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Singapore’s Recurrent Budget Surplus The Role of Conservative Growth Forecasts

Author

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  • Tilak Abeysinghe

    () (Department of Economics, National University of Singapore)

  • Ananda Jayawickrama

    () (Department of Economics, National University of Singapore)

Abstract

Aided by strong economic growth the Singapore government has been able to keep both the tax rate and the government expenditure rate low and yet generate healthy budget surpluses year after year. Although the gap between the tax rate and the government expenditure rate is the obvious source of the surplus, this paper shows the presence of another subtle source, a surplus generated by conservative growth forecasts that lay the base for revenue projections. An omitted variable bias in a model based on the tax smoothing hypothesis led us to consider the role played by the growth forecast error in predicting the budget surplus. Our computations show that on average the underprediction of the tax base (GDP) must have contributed about $376 million per year to the realized budget surplus over the period 1990-2005. This appears to be simply a byproduct of the Government’s philosophy of “fiscal prudence”.

Suggested Citation

  • Tilak Abeysinghe & Ananda Jayawickrama, 2007. "Singapore’s Recurrent Budget Surplus The Role of Conservative Growth Forecasts," SCAPE Policy Research Working Paper Series 0704, National University of Singapore, Department of Economics, SCAPE.
  • Handle: RePEc:sca:scaewp:0704
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    File URL: http://www.fas.nus.edu.sg/ecs/pub/wp-scape/0704.pdf
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    References listed on IDEAS

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    1. Henning Bohn, 1998. "The Behavior of U. S. Public Debt and Deficits," The Quarterly Journal of Economics, Oxford University Press, vol. 113(3), pages 949-963.
    2. Olekalns, Nilss, 1997. "Australian Evidence on Tax Smoothing and the Optimal Budget Surplus," The Economic Record, The Economic Society of Australia, vol. 73(222), pages 248-257, September.
    3. Barro, Robert J, 1979. "On the Determination of the Public Debt," Journal of Political Economy, University of Chicago Press, vol. 87(5), pages 940-971, October.
    4. Huang, Chao-Hsi & Lin, Kenneth S., 1993. "Deficits, government expenditures, and tax smoothing in the United States: 1929-1988," Journal of Monetary Economics, Elsevier, vol. 31(3), pages 317-339, June.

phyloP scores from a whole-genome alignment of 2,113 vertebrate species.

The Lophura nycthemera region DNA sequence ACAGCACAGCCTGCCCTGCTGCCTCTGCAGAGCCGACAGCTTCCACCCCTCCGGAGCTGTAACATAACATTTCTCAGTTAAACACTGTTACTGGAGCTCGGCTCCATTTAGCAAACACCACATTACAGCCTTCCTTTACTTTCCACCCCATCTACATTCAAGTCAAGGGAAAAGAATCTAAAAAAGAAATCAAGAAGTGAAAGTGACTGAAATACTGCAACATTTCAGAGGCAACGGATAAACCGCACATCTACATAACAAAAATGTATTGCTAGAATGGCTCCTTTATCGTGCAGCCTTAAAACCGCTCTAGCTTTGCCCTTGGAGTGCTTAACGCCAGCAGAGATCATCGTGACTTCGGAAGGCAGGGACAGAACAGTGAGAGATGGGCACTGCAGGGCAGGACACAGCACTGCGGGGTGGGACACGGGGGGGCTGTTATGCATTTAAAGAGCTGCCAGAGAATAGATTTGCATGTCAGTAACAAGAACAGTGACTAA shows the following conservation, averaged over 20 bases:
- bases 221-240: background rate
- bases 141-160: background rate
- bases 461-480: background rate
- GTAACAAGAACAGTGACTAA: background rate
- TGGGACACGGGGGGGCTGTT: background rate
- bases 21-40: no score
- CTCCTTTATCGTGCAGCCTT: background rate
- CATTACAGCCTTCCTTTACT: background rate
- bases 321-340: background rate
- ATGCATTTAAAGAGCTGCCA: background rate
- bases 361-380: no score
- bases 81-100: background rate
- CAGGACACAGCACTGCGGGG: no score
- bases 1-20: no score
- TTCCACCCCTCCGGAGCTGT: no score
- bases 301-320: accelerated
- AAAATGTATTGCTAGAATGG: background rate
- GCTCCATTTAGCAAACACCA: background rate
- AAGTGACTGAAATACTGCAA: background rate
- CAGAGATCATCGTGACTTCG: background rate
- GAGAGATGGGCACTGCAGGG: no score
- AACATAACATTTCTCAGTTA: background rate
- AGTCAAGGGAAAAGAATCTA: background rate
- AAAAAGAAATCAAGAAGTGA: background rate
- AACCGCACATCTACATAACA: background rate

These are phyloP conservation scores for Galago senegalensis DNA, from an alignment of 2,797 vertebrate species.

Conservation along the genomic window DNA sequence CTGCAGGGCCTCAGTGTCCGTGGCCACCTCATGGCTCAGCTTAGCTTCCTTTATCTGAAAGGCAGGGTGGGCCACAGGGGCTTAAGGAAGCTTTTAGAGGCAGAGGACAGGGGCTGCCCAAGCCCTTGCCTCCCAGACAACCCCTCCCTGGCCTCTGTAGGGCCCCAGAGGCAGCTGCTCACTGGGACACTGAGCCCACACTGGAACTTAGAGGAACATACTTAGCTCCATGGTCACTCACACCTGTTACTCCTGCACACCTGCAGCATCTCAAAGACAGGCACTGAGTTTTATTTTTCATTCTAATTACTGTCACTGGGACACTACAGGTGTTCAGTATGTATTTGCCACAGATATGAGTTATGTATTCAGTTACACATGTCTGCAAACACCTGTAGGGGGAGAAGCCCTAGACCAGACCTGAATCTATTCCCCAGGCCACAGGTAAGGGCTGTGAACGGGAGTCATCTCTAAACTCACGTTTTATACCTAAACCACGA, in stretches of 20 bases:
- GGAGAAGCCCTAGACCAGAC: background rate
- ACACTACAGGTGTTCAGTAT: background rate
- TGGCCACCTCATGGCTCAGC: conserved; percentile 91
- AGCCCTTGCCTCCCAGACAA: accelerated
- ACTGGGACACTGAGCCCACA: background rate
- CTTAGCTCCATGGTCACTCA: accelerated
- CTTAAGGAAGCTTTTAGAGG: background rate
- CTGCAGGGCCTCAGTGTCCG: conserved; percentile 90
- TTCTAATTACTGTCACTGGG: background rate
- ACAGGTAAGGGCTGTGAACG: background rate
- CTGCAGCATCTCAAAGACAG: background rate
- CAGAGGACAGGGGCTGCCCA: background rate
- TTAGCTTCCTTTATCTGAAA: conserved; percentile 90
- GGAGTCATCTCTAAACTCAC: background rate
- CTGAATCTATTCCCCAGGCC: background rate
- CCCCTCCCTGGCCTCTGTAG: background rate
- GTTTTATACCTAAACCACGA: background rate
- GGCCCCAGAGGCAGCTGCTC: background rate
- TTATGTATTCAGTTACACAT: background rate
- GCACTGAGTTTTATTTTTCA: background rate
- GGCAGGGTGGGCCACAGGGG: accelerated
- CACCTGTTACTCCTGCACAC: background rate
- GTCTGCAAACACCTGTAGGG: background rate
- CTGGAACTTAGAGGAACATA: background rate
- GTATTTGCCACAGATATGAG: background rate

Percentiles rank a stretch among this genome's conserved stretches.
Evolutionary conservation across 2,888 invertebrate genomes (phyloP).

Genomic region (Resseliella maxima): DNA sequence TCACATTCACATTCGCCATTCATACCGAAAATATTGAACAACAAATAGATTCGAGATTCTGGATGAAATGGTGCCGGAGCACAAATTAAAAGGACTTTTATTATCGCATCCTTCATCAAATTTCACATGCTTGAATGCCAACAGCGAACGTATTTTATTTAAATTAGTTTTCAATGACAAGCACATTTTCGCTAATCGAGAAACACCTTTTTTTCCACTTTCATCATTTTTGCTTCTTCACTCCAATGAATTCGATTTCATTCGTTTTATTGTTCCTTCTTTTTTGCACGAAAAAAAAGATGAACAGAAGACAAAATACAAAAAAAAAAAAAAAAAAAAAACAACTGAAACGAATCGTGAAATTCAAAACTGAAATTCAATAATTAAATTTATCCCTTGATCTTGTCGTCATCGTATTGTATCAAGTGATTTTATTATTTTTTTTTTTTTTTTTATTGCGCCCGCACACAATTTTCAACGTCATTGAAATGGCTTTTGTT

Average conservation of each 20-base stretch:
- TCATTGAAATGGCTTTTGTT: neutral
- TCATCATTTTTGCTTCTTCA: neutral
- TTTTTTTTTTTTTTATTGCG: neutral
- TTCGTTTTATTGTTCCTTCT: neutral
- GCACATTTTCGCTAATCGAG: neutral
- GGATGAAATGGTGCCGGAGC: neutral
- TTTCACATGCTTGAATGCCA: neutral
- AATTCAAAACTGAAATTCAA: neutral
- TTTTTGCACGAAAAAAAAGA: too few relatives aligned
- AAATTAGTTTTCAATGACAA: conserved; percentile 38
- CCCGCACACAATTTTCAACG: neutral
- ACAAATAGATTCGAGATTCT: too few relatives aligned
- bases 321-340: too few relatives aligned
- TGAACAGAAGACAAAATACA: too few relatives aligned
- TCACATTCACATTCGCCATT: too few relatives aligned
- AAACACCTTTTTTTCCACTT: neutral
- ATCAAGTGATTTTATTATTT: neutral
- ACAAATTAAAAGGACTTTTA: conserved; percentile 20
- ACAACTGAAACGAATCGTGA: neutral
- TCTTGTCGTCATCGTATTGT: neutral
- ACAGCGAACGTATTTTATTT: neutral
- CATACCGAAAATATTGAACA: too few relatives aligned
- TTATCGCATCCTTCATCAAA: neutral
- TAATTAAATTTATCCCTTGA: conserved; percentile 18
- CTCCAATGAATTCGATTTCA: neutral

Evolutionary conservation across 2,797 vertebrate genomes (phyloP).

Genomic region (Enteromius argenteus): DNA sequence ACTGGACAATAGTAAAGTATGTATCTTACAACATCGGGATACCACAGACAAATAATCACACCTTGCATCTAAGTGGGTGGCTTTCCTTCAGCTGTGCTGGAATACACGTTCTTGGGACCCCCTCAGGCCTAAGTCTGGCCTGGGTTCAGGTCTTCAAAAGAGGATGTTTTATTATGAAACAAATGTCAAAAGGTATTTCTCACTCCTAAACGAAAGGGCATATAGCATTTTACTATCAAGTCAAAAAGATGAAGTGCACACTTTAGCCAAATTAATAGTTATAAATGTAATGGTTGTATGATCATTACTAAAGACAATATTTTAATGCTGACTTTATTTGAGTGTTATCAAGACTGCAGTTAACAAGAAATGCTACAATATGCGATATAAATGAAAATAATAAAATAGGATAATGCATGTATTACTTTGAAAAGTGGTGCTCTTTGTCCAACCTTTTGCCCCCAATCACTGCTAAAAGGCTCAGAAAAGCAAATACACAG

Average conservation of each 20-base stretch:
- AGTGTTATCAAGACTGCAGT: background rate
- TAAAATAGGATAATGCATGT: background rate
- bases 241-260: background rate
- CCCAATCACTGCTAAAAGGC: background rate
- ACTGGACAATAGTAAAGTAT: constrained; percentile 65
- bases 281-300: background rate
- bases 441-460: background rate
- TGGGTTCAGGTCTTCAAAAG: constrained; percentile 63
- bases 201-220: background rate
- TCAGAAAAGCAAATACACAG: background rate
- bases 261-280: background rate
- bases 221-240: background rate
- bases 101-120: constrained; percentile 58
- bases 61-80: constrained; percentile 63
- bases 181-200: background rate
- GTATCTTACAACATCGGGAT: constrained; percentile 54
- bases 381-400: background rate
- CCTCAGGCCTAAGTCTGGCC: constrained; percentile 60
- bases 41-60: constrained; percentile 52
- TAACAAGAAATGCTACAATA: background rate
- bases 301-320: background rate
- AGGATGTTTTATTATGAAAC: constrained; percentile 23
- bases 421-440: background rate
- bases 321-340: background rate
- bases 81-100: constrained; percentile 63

5. Cashin, Paul & Ul Haque, Nadeem & Olekalns, Nilss, 2003. "Tax smoothing, tax tilting and fiscal sustainability in Pakistan," Economic Modelling, Elsevier, vol. 20(1), pages 47-67, January.
    6. Serletis, Apostolos & Schorn, Richard G, 1999. "International Evidence on the Tax- and Revenue-Smoothing Hypotheses," Oxford Economic Papers, Oxford University Press, vol. 51(2), pages 387-396, April.
    7. Robert J. Barro, 1981. "On the Predictability of Tax-Rate Changes," NBER Working Papers 0636, National Bureau of Economic Research, Inc.
    8. Barro, Robert J, 1986. " U.S. Deficits since World War I," Scandinavian Journal of Economics, Wiley Blackwell, vol. 88(1), pages 195-122.
    9. Ghosh, Atish R, 1995. "Intertemporal Tax-Smoothing and the Government Budget Surplus: Canada and the United States," Journal of Money, Credit and Banking, Blackwell Publishing, vol. 27(4), pages 1033-1045, November.
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    Blog mentions

    As found by EconAcademics.org, the blog aggregator for Economics research:
    1. Le dollar Singapourien au plus haut face à l euro
      by Loïc Abadie in Contrepoints on 2012-04-23 17:00:00

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    Cited by:

    1. Tsuchiya, Yoichi, 2016. "Assessing macroeconomic forecasts for Japan under an asymmetric loss function," International Journal of Forecasting, Elsevier, vol. 32(2), pages 233-242.
    2. repec:ire:issued:v:20:n:04:2017:p:417-450 is not listed on IDEAS

    More about this item

    Keywords

    Tax smoothing model; Reported and adjusted budget surplus; GDP forecast errors.;

    JEL classification:

    • H61 - Public Economics - - National Budget, Deficit, and Debt - - - Budget; Budget Systems
    • H62 - Public Economics - - National Budget, Deficit, and Debt - - - Deficit; Surplus

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